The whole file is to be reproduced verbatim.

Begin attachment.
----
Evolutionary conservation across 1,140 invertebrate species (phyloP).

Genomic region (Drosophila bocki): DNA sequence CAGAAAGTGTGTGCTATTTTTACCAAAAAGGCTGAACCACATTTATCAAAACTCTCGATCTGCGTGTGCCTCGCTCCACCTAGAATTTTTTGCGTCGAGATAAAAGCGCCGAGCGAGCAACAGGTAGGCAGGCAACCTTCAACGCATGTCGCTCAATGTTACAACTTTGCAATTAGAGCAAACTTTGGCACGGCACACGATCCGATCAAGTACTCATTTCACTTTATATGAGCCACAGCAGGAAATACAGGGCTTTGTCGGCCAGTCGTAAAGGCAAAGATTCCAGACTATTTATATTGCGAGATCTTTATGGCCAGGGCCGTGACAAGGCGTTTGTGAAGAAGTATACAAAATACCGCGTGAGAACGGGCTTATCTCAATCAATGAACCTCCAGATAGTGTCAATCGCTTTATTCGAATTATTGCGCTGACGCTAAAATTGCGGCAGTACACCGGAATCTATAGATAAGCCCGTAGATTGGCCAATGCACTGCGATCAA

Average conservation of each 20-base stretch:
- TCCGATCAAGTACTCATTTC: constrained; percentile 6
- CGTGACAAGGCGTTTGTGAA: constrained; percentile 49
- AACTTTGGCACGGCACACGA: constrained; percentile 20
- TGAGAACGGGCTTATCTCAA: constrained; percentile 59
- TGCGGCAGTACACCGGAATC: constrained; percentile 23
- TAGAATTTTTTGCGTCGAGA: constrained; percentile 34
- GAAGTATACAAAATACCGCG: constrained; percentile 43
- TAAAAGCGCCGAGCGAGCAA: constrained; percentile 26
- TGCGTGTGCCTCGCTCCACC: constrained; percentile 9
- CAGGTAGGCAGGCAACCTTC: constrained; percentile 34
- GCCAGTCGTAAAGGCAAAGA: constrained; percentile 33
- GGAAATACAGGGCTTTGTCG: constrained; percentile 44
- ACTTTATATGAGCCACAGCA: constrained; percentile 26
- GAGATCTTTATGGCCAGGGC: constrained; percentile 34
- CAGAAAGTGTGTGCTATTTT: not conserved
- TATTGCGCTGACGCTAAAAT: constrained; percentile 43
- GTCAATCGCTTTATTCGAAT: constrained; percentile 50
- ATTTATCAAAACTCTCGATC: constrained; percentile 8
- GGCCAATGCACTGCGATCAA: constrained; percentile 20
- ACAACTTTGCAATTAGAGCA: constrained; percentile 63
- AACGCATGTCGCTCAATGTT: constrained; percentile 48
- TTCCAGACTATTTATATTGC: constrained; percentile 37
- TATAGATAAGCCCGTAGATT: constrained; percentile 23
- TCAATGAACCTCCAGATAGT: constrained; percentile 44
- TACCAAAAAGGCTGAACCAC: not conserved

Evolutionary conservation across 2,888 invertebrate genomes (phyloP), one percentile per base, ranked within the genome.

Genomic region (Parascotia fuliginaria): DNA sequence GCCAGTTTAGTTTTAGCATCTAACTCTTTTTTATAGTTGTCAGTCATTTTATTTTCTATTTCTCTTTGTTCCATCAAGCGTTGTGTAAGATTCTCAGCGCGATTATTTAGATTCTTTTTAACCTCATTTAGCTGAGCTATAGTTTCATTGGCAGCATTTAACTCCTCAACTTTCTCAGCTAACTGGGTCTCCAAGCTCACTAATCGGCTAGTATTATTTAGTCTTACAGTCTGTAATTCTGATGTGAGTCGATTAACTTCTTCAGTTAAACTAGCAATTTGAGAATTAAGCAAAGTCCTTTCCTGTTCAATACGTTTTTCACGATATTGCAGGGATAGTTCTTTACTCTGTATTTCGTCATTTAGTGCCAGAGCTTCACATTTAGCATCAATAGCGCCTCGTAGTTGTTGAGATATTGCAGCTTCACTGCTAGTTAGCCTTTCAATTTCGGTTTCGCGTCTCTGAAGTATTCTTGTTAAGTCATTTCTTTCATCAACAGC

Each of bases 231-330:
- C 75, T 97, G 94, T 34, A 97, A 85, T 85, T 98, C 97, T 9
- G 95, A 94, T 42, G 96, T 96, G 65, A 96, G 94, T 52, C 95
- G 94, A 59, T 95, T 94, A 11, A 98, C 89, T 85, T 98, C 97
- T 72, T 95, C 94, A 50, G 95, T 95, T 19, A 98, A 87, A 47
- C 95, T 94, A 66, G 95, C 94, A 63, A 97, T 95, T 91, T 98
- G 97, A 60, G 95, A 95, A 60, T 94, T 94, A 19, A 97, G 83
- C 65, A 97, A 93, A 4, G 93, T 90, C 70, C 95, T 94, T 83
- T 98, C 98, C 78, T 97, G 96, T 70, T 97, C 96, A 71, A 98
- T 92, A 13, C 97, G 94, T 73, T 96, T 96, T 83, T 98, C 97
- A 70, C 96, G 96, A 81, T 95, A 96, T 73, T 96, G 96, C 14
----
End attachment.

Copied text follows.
Evolutionary conservation across 1,140 invertebrate species (phyloP).

Genomic region (Drosophila bocki): DNA sequence CAGAAAGTGTGTGCTATTTTTACCAAAAAGGCTGAACCACATTTATCAAAACTCTCGATCTGCGTGTGCCTCGCTCCACCTAGAATTTTTTGCGTCGAGATAAAAGCGCCGAGCGAGCAACAGGTAGGCAGGCAACCTTCAACGCATGTCGCTCAATGTTACAACTTTGCAATTAGAGCAAACTTTGGCACGGCACACGATCCGATCAAGTACTCATTTCACTTTATATGAGCCACAGCAGGAAATACAGGGCTTTGTCGGCCAGTCGTAAAGGCAAAGATTCCAGACTATTTATATTGCGAGATCTTTATGGCCAGGGCCGTGACAAGGCGTTTGTGAAGAAGTATACAAAATACCGCGTGAGAACGGGCTTATCTCAATCAATGAACCTCCAGATAGTGTCAATCGCTTTATTCGAATTATTGCGCTGACGCTAAAATTGCGGCAGTACACCGGAATCTATAGATAAGCCCGTAGATTGGCCAATGCACTGCGATCAA

Average conservation of each 20-base stretch:
- TCCGATCAAGTACTCATTTC: constrained; percentile 6
- CGTGACAAGGCGTTTGTGAA: constrained; percentile 49
- AACTTTGGCACGGCACACGA: constrained; percentile 20
- TGAGAACGGGCTTATCTCAA: constrained; percentile 59
- TGCGGCAGTACACCGGAATC: constrained; percentile 23
- TAGAATTTTTTGCGTCGAGA: constrained; percentile 34
- GAAGTATACAAAATACCGCG: constrained; percentile 43
- TAAAAGCGCCGAGCGAGCAA: constrained; percentile 26
- TGCGTGTGCCTCGCTCCACC: constrained; percentile 9
- CAGGTAGGCAGGCAACCTTC: constrained; percentile 34
- GCCAGTCGTAAAGGCAAAGA: constrained; percentile 33
- GGAAATACAGGGCTTTGTCG: constrained; percentile 44
- ACTTTATATGAGCCACAGCA: constrained; percentile 26
- GAGATCTTTATGGCCAGGGC: constrained; percentile 34
- CAGAAAGTGTGTGCTATTTT: not conserved
- TATTGCGCTGACGCTAAAAT: constrained; percentile 43
- GTCAATCGCTTTATTCGAAT: constrained; percentile 50
- ATTTATCAAAACTCTCGATC: constrained; percentile 8
- GGCCAATGCACTGCGATCAA: constrained; percentile 20
- ACAACTTTGCAATTAGAGCA: constrained; percentile 63
- AACGCATGTCGCTCAATGTT: constrained; percentile 48
- TTCCAGACTATTTATATTGC: constrained; percentile 37
- TATAGATAAGCCCGTAGATT: constrained; percentile 23
- TCAATGAACCTCCAGATAGT: constrained; percentile 44
- TACCAAAAAGGCTGAACCAC: not conserved

Evolutionary conservation across 2,888 invertebrate genomes (phyloP), one percentile per base, ranked within the genome.

Genomic region (Parascotia fuliginaria): DNA sequence GCCAGTTTAGTTTTAGCATCTAACTCTTTTTTATAGTTGTCAGTCATTTTATTTTCTATTTCTCTTTGTTCCATCAAGCGTTGTGTAAGATTCTCAGCGCGATTATTTAGATTCTTTTTAACCTCATTTAGCTGAGCTATAGTTTCATTGGCAGCATTTAACTCCTCAACTTTCTCAGCTAACTGGGTCTCCAAGCTCACTAATCGGCTAGTATTATTTAGTCTTACAGTCTGTAATTCTGATGTGAGTCGATTAACTTCTTCAGTTAAACTAGCAATTTGAGAATTAAGCAAAGTCCTTTCCTGTTCAATACGTTTTTCACGATATTGCAGGGATAGTTCTTTACTCTGTATTTCGTCATTTAGTGCCAGAGCTTCACATTTAGCATCAATAGCGCCTCGTAGTTGTTGAGATATTGCAGCTTCACTGCTAGTTAGCCTTTCAATTTCGGTTTCGCGTCTCTGAAGTATTCTTGTTAAGTCATTTCTTTCATCAACAGC

Each of bases 231-330:
- C 75, T 97, G 94, T 34, A 97, A 85, T 85, T 98, C 97, T 9
- G 95, A 94, T 42, G 96, T 96, G 65, A 96, G 94, T 52, C 95
- G 94, A 59, T 95, T 94, A 11, A 98, C 89, T 85, T 98, C 97
- T 72, T 95, C 94, A 50, G 95, T 95, T 19, A 98, A 87, A 47
- C 95, T 94, A 66, G 95, C 94, A 63, A 97, T 95, T 91, T 98
- G 97, A 60, G 95, A 95, A 60, T 94, T 94, A 19, A 97, G 83
- C 65, A 97, A 93, A 4, G 93, T 90, C 70, C 95, T 94, T 83
- T 98, C 98, C 78, T 97, G 96, T 70, T 97, C 96, A 71, A 98
- T 92, A 13, C 97, G 94, T 73, T 96, T 96, T 83, T 98, C 97
- A 70, C 96, G 96, A 81, T 95, A 96, T 73, T 96, G 96, C 14